In general, variables can be initially given a value (initialization) or have their value updated by using the assignment statement:
<variable name> = <data/value you want to store>
The assignment statement first evaluates the expression on the right and then stores the resulting value in the variable on the left.
For example, when variable x has a value of 6, the assignment statement x = 3*x + 10 determines that 3*x+10 is equal to 28 and then gives x the new value of 28.
NOTE: the statement 2 = x is not allowed in programming languages and will cause a syntax error.
Unlike some programming languages, every variable in Python is a reference to an object. This means that all variables store memory locations where the various pieces of data can be found. This is why Python variables do not have to be declared with a specific data type. A Python programmer must be aware of this and be extra careful in managing data in the code. The flexibility of the language can be very useful, but it can also backfire if a programmer is not careful. A mistake with an assignment statement (e.g. assigning an unexpected piece of information to a variable) can cause logical errors, and students will need help identifying such errors.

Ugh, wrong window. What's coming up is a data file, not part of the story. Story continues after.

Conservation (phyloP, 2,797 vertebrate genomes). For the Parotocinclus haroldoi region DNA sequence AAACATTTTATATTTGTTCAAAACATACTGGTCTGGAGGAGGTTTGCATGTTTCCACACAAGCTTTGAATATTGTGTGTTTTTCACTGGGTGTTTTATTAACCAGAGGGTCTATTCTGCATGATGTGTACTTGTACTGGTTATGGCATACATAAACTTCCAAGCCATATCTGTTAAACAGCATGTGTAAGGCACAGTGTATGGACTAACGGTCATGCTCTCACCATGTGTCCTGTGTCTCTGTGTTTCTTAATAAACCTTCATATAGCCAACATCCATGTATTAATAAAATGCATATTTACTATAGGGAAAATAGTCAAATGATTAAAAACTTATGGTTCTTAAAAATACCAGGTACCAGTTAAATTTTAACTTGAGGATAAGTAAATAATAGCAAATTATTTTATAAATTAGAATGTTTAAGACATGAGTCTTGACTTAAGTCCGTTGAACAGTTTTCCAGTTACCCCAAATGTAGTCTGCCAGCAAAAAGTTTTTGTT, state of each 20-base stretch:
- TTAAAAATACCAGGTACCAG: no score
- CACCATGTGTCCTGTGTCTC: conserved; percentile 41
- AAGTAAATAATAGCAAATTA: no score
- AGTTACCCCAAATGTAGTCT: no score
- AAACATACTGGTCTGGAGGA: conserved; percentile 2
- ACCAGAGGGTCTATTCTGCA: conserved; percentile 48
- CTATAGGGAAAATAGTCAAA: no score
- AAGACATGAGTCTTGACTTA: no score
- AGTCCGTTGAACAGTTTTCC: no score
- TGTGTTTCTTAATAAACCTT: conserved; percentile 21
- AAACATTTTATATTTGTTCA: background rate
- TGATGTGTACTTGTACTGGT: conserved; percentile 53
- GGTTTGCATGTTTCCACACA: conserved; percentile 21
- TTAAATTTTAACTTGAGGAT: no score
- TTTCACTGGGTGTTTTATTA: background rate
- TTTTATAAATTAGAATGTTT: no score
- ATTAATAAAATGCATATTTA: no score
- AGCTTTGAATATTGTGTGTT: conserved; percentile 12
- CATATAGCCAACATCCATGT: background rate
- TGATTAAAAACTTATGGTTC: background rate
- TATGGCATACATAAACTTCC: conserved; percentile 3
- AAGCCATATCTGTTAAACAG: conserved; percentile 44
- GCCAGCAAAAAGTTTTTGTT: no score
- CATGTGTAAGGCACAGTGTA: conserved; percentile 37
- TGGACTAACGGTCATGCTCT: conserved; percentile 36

Example: Storing a visual attribute in a variable
The following example shows how variables are used. In this case, the variable eyeSize allows us to control the size of both eyes by changing the value at one place:
An extension of this example would be to have students think about how to use variables to change the size of the mouth.